4. Now you’ll want to grab that half yard you have lying around. If your boots were slouchy and you want them to be taller, you’ll notice  that your lining no longer reaches the cuff. You’ll have to add a few extra inches to make up the difference. You can use pretty much anything you have lying around, but stretchy fabric would be the easiest to match if your lining has some stretch.

I went with some leopard print fuzzy fabric left over from an animal costume I made a while back. At the time, it matched my hair and my skin tone. I chose it because a. I’m not really a leopard print kind of gal and will never use the leftovers for anything visible, b. the fuzzy texture will help the boots “grab” stockings and socks (though they haven’t needed the help staying put) and c. there’s a funky glamorous ridiculousness about the animal print. It makes them feel extra special.

Measure your boot from side to side. Add a bit for safety fudge-room. Then measure the distance from the top edge of the lining to the bottom edge of the cuff. Add whatever seam allowance you feel most comfortable with on the bottom. At the top, you’ll be sticking the top edge of the fabric underneath the little tab that used to be stitched down on top of the lining, so the SA will be determined by that. Cut your fabric accordingly. I cut mine on the fold so I didn’t have to worry about any raw edges while handling the tricky top bit.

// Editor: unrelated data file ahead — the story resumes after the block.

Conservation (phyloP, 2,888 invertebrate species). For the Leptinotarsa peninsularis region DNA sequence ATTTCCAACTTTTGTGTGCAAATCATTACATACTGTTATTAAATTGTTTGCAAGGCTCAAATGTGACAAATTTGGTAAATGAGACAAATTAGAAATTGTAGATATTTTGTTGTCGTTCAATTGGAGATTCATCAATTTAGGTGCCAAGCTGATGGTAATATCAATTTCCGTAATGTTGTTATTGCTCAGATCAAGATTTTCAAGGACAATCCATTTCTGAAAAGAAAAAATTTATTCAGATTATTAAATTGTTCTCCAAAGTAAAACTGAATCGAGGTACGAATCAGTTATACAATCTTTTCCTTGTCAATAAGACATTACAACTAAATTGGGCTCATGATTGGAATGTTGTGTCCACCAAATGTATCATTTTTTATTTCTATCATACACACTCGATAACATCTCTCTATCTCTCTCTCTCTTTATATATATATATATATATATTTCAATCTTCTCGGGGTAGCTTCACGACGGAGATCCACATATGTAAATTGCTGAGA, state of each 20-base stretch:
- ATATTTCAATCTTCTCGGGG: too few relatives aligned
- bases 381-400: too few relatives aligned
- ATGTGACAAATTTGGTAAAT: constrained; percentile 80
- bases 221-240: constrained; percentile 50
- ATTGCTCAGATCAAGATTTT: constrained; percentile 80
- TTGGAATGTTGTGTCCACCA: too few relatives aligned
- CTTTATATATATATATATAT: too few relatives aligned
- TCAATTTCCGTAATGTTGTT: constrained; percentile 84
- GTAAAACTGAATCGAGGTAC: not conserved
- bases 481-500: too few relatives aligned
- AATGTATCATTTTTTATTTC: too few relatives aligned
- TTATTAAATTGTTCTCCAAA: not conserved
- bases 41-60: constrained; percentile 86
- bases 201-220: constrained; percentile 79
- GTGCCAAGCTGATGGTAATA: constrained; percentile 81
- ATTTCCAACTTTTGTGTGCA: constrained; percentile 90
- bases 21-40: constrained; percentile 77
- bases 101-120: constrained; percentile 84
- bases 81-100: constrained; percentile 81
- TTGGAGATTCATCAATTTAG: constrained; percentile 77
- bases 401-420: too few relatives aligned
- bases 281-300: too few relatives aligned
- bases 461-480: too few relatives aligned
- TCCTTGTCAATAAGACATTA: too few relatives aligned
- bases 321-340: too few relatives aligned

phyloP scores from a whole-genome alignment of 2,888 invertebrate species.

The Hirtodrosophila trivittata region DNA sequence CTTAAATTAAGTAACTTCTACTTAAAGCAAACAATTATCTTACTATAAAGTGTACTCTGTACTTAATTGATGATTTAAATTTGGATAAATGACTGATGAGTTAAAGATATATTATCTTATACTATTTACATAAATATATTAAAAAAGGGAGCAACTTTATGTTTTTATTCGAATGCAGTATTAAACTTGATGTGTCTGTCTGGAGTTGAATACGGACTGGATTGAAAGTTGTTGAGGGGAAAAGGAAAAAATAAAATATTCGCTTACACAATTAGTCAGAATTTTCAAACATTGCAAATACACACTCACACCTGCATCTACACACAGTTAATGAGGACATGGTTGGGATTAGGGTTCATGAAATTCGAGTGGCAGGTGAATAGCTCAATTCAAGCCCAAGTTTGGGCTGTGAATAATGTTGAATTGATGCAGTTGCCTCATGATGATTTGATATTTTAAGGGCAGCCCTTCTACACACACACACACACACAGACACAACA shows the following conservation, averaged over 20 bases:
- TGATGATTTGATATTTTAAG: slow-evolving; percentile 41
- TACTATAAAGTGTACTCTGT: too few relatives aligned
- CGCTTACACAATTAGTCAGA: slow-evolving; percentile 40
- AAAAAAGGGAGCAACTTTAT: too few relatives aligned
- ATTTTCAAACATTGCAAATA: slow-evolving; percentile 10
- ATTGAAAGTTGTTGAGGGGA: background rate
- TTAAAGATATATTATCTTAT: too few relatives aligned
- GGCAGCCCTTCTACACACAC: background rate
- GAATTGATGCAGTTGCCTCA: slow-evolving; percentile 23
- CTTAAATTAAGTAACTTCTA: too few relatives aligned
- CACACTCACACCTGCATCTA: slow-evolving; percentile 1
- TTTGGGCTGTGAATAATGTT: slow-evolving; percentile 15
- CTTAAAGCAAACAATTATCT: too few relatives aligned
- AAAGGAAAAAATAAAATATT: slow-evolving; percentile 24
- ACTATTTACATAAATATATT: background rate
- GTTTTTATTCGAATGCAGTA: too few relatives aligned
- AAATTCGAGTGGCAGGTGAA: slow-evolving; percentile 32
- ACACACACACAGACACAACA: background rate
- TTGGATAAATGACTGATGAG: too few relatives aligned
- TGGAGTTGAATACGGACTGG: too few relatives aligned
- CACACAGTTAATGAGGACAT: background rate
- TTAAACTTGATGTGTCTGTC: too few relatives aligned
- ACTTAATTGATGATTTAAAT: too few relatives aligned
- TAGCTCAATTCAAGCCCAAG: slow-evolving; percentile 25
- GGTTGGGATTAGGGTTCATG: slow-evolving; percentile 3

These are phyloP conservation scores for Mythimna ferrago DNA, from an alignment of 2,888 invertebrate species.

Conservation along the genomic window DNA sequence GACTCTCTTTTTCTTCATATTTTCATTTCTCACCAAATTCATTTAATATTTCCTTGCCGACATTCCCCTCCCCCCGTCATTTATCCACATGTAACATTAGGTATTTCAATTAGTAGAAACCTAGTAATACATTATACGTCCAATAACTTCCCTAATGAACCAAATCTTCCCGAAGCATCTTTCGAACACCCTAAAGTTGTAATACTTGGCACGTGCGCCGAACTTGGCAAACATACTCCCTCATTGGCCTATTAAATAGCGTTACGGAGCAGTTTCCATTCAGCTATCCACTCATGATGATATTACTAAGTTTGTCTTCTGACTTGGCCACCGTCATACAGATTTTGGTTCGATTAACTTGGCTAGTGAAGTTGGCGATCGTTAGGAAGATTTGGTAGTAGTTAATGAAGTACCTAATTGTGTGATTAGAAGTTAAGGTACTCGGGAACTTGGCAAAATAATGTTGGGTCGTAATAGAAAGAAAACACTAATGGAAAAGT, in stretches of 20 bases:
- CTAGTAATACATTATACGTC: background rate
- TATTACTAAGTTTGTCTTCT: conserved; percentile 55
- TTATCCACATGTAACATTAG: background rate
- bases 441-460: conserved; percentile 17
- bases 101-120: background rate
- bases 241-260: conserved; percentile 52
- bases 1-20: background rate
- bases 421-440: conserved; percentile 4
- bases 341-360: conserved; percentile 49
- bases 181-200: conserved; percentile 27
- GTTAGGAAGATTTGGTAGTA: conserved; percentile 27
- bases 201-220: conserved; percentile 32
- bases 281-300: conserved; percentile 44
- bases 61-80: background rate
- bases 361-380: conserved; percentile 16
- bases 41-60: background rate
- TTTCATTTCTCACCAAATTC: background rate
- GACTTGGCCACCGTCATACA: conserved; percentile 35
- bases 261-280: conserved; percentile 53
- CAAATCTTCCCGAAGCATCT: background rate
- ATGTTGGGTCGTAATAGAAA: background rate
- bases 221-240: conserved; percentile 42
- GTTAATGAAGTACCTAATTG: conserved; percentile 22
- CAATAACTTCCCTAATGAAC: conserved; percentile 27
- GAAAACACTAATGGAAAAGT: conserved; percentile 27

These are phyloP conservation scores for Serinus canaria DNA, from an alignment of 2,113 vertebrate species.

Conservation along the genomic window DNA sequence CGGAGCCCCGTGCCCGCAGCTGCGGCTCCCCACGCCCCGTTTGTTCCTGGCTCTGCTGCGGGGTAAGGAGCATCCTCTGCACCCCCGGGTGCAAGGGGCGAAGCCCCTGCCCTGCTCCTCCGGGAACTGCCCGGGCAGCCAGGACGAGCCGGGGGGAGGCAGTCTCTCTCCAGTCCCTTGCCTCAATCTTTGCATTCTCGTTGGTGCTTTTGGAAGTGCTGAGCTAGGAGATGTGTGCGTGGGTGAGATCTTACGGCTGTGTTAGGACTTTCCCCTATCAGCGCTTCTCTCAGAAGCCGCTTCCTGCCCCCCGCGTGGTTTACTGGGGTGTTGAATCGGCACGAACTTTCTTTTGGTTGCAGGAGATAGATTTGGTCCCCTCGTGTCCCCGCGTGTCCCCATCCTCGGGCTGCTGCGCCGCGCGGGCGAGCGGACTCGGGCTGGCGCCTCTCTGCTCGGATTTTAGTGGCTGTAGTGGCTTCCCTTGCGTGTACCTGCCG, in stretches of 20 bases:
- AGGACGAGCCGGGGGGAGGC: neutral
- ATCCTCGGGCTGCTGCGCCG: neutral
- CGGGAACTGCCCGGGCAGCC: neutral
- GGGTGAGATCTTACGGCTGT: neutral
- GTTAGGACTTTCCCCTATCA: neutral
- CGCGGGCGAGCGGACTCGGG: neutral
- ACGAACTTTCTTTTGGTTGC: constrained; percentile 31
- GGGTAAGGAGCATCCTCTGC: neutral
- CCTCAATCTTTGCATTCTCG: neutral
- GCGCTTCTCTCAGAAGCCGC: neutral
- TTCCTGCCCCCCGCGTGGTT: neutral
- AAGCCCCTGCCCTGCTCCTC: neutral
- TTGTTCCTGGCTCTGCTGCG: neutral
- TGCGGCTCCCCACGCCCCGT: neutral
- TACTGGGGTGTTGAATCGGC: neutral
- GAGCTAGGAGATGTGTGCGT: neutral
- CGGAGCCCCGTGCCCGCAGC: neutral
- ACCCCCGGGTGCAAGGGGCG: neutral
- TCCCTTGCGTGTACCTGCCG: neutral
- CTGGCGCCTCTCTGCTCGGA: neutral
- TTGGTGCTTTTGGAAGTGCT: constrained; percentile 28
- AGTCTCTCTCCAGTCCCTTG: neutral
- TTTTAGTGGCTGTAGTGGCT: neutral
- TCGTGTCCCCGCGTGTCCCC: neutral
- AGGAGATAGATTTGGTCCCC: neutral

Note: For really stiff or warm boots that stay up on their own without having to be so tight (mine can barely accomodate pants), take this opportunity to iron/sew on some heavy-duty interfacing to the back of the lining. If you want to add warmth, you could also add a layer of fleece or even quilt batting (though that would probably make the boots a little thicker) behind the lining. Baste the insulation/stiffening layer to lining to make sure it stays where it should be, and doesn’t develop folds or fall down.

5. Sew the extra fabric to the lining, right sides together.

Print lining

Who needs to clean their sewing machine? I DO!

When you attach the new lining to the cuff, do it like this:

Lining Part 2

See how, instead of placing the right sides together, I just tucked the top edge of my fabric underneath that little tab of leather? Lay that arrangement flat on your sewing machine, with the boot and cuff hanging off to the left-hand side of your sewing machine, the lining to the right hand side, and stitch along that tab, making sure to keep the lining properly under. It’s a little  bit tricky to sew, but it won’t show on the outside so a little bit of wobbly stitching is ok. A walking foot would likely solve that issue anyway.